This article explains what they are and how to choose a good TEFL Course and Certificate.
The TEFL Certificate is a short course which teaches the basics of teaching English; a typical course will usually cover needs analysis, how to present material to the class, lesson planning, classroom management and so on. Some courses will also have sections on finding work.
The following are different names which essentially apply to the same course:
This means that when you see a job advert or course talking about a TEFL certificate or course it also means TESOL certificate or course as well, etc. Note that for the purposes of this guide we use the word TEFL.
Almost any decent TEFL course is fine for most entry level jobs and many jobs do not specify what kind of course they require. The usual minimum is 120 hours. This hourly figure is the (estimated) length of the course including time required to complete it; it does not mean the number of classroom hours included in the course.
At the top end of the market is perhaps the CELTA course run by Cambridge Assessment. It is very intense and last 4 weeks. Often it is recommended that candidates for this course have a couple of years' teaching experience before taking the course in order to keep up with the pace. The course is run in approved centres around the world and costs around $1300 USD (€1029, £827) or so depending on the school running it.
Other schools offer 4 week courses for various prices and there is sometimes the opportunity to take the course residentially although obviously this greatly increases the cost.
Since the late 1990s the course has also been offered online (either with or without observed teaching practice) which offers huge savings for the teacher trainees. ICAL pioneered this method of delivery with the ICAL TEFL Certificate Course costing $265 (€200 or £155) which began in 1998.
Other schools offer short weekend courses and "taster" courses. These are not full courses and while they will give you an idea of what teaching English is about they are not normally enough to secure a job. Some are as little as 20hrs long and these will generally not be accepted by schools when you apply for work.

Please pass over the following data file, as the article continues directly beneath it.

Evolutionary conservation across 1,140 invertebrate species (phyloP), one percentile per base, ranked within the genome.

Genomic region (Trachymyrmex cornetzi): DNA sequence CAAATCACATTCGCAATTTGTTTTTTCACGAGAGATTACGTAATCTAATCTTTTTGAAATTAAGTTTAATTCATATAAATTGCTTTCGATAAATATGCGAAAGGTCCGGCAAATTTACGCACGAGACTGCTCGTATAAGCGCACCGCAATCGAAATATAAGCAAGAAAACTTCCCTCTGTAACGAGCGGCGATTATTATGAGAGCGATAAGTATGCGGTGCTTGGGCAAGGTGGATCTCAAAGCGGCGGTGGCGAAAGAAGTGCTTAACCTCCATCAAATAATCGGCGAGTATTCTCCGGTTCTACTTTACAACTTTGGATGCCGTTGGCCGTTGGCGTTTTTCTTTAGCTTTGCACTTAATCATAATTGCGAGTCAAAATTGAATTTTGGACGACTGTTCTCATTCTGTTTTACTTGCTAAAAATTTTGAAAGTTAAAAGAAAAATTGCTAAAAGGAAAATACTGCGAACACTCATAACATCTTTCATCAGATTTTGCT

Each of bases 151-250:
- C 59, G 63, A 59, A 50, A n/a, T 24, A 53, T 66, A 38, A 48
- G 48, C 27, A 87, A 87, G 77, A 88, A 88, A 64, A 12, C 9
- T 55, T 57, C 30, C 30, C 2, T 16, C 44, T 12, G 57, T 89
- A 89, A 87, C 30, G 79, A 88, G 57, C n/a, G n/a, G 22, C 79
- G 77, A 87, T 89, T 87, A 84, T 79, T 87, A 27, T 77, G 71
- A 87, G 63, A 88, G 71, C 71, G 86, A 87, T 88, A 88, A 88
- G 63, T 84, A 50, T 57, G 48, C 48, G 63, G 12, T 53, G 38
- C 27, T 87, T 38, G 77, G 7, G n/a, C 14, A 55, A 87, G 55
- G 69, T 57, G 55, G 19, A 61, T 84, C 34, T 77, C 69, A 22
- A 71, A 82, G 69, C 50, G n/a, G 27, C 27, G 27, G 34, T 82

When choosing a course, amongst other considerations, make sure that you:
The requirements to take a course are often quite flexible. There is often a minimum age limit (17 or 18) and although they are open to both native and non-native speakers, candidates must have a decent command of English.
There is not usually the requirement for a degree to take the course however most teaching jobs will require a degree along with the certificate (although not all).
Realistically speaking, there is no regulation regarding TEFL courses. In theory any school can set up a course and many have done so regardless of their qualifications and ability to do so. While there are excellent courses out there, there are also very poorly run courses so it is of extreme importance that you check out the course provider (school) before you pay for a course to make sure they have a good reputation in the industry.
Some course providers claim accreditation. Note that there is NO independent, international accreditation body and any course provider who say this are lying. There are also cases of course providers setting up a fake accreditation agency in order to give the impression they are accredited. Likewise many national accrediting are very poorly run and the system is open to massive abuse.
It is a matter of caveat emptor so before taking any course make sure to research it thoroughly.